If we simply need to replace traditional cabinets with mobile storage systems to save piles of money, then why isn’t everybody doing it?
Well, it requires a radical new way of designing an office space. In a traditional – and for most of us current – setting, a company starts arranging workspaces by “plugging in” desks and chairs. Next we throw in a few coffee corners and meeting rooms or vice versa. Finally we put in some cabinets in whatever remaining space is available as most businesses still have lots of paperwork that is not (yet) digitalised. If you are convinced that the paperless office is common practice or near future, then this blog about the paperless office by Igor La Vos, CEO of the Bruynzeel Storage Group,is definitely a must read. In order to implement a mobile storage system you or your architect needs to start with setting up a blueprint for the office that incorporates mobile storage from the initial design. By doing so you save 50% of storage space right from the start which enables you to either fit in more workplaces per square metre or have the direct savings of lower rental costs based on a smaller office footprint.
How does the 50% saving in storage space translate into hard cash?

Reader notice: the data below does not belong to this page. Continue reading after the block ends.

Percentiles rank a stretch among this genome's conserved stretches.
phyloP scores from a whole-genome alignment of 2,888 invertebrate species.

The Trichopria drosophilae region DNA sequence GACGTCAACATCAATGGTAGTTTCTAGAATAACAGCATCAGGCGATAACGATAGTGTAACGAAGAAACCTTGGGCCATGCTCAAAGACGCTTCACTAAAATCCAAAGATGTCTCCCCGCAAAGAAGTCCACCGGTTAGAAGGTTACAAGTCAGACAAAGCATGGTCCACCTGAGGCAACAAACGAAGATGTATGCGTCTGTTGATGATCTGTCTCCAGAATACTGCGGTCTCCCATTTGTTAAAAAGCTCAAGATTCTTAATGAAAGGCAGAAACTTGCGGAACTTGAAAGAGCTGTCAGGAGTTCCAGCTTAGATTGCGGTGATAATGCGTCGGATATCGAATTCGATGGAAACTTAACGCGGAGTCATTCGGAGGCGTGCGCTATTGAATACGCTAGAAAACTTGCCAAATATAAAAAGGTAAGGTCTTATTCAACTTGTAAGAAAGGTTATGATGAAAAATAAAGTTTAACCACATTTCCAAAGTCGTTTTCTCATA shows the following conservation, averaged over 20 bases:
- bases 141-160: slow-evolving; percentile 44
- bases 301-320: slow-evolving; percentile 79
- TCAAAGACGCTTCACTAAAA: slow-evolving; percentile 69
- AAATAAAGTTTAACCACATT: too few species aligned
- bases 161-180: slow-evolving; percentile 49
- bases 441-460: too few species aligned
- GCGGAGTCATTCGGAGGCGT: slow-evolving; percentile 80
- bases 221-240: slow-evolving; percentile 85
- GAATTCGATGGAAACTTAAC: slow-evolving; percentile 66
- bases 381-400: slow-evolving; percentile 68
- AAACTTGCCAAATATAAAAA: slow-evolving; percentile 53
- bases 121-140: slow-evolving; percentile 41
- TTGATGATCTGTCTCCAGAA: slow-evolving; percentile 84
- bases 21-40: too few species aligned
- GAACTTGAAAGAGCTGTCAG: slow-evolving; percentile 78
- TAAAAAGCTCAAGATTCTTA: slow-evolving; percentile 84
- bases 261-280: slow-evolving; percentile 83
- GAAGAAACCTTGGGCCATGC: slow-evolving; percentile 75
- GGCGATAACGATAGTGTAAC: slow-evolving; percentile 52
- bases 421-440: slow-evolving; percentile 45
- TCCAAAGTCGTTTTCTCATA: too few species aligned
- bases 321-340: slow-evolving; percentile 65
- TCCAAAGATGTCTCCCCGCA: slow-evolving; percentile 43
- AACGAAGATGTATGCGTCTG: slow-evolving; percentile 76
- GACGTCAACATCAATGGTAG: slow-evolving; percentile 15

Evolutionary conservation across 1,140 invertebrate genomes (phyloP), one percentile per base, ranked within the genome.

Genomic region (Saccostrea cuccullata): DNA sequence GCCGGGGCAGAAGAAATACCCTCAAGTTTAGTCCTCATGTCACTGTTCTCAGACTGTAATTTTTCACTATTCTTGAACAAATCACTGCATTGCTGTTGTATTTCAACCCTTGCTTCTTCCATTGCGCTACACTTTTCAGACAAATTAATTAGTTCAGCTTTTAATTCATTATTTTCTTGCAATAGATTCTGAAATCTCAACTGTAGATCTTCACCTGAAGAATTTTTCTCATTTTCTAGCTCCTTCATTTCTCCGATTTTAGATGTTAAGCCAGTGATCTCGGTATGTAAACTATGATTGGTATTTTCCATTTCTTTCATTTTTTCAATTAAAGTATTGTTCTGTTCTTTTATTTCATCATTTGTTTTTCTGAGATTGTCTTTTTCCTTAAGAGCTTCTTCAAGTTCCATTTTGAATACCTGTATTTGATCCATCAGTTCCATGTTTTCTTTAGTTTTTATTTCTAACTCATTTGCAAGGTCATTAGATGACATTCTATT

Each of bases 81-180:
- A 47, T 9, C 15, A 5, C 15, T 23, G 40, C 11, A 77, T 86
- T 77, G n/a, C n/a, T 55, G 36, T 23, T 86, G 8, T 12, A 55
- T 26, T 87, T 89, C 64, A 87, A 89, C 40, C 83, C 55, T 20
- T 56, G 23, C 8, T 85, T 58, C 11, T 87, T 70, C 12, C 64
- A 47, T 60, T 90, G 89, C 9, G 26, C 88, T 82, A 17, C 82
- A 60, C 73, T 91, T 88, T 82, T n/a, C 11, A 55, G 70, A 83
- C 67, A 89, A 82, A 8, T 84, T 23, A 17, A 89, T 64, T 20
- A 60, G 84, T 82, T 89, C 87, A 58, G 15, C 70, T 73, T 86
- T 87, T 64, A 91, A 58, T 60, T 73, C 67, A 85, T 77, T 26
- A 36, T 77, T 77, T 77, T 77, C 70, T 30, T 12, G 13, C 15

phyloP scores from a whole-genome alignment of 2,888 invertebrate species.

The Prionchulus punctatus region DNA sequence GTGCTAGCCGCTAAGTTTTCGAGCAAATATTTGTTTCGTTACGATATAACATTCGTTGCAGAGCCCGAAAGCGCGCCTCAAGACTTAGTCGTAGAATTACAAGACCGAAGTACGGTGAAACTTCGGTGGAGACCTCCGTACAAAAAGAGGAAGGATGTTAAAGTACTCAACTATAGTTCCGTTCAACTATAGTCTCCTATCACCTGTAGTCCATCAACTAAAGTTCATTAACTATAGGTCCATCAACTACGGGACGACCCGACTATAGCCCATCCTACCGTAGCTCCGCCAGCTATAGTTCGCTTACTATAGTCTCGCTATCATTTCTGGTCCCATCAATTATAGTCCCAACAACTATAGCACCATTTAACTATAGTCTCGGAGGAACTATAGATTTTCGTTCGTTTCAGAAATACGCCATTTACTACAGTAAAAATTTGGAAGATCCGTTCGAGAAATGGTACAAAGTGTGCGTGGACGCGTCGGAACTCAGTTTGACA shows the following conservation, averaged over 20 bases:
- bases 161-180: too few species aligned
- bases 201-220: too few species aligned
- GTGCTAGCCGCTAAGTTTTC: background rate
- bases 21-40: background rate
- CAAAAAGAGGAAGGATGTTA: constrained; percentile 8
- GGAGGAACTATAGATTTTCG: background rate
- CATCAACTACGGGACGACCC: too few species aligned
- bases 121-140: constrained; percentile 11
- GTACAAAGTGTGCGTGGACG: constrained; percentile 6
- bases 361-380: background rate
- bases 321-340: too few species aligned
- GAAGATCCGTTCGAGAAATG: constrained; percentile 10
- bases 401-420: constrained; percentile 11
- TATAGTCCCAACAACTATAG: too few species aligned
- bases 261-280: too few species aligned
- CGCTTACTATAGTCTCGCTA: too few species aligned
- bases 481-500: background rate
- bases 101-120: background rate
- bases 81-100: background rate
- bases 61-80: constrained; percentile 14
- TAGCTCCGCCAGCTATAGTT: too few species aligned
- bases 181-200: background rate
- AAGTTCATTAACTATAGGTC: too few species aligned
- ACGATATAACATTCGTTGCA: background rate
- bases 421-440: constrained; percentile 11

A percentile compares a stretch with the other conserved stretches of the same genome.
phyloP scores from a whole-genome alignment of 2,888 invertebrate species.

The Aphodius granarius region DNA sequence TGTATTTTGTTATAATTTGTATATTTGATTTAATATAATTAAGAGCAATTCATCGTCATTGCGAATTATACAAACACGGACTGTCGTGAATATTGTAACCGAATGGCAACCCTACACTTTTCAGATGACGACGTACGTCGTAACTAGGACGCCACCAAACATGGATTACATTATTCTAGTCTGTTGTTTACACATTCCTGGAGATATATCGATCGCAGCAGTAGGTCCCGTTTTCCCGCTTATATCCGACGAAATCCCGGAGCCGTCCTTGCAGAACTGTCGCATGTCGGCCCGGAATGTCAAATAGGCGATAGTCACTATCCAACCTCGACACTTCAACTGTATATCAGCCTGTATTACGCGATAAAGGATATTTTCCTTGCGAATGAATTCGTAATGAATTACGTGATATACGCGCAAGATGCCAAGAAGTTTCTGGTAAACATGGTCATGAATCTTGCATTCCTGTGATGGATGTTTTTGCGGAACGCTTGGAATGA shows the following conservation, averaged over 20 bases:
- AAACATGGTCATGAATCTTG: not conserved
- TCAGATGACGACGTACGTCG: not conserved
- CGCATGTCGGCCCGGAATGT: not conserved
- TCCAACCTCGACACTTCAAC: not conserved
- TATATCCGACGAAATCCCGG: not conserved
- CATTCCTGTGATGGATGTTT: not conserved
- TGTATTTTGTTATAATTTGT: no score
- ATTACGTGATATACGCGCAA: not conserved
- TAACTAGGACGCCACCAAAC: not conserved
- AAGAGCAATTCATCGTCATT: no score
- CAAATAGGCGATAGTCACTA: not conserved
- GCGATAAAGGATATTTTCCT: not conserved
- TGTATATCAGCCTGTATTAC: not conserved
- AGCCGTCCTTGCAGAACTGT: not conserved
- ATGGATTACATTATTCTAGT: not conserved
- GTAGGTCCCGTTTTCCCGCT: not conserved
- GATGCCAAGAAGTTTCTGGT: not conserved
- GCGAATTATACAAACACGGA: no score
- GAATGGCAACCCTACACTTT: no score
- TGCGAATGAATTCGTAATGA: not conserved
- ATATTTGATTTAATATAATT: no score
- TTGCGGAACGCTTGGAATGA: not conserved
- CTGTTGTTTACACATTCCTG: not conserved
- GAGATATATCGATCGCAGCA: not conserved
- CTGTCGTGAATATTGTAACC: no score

Handling thousands of projects every year, we know the industry standard and average numbers pretty well. We can derive that 10% of an average office space is covered by storage. Knowing that a mobile storage system saves up to 50% of space, the end gain is 5% of office space. In order to translate this reduced office space into monetary value, we need to understand the total costs of an office space. In the 2013 report on Occupier Cost Index(OCI) published by AOS Studley we can calculate these costs backed by research including 3,400 buildings, 31m square metres of office space and 1.45 Million Full Time Equivalent (FTE) employees. This OCI presents the median costs per FTE per year. In order to have a fair calculation we can only take into account space and infrastructure costs as the costs being affected when referring to reducing or regaining office space. These costs include the real estate costs, but also the costs for electricity, lighting and maintenance. Space and infrastructure cost represent between 47% and 72% of the total occupier cost depending on the country you are operating in. As a conservative estimate, accommodation costs account for 41% of spending on average across Europe, determined by AOS in an earlier study. However I prefer to not only take accommodation costs, but also infrastructure costs as this reflects the total cost of ownership. In addition we create the right mindset to talk about CO2 footprint reductions on which I will elaborate in my next blog.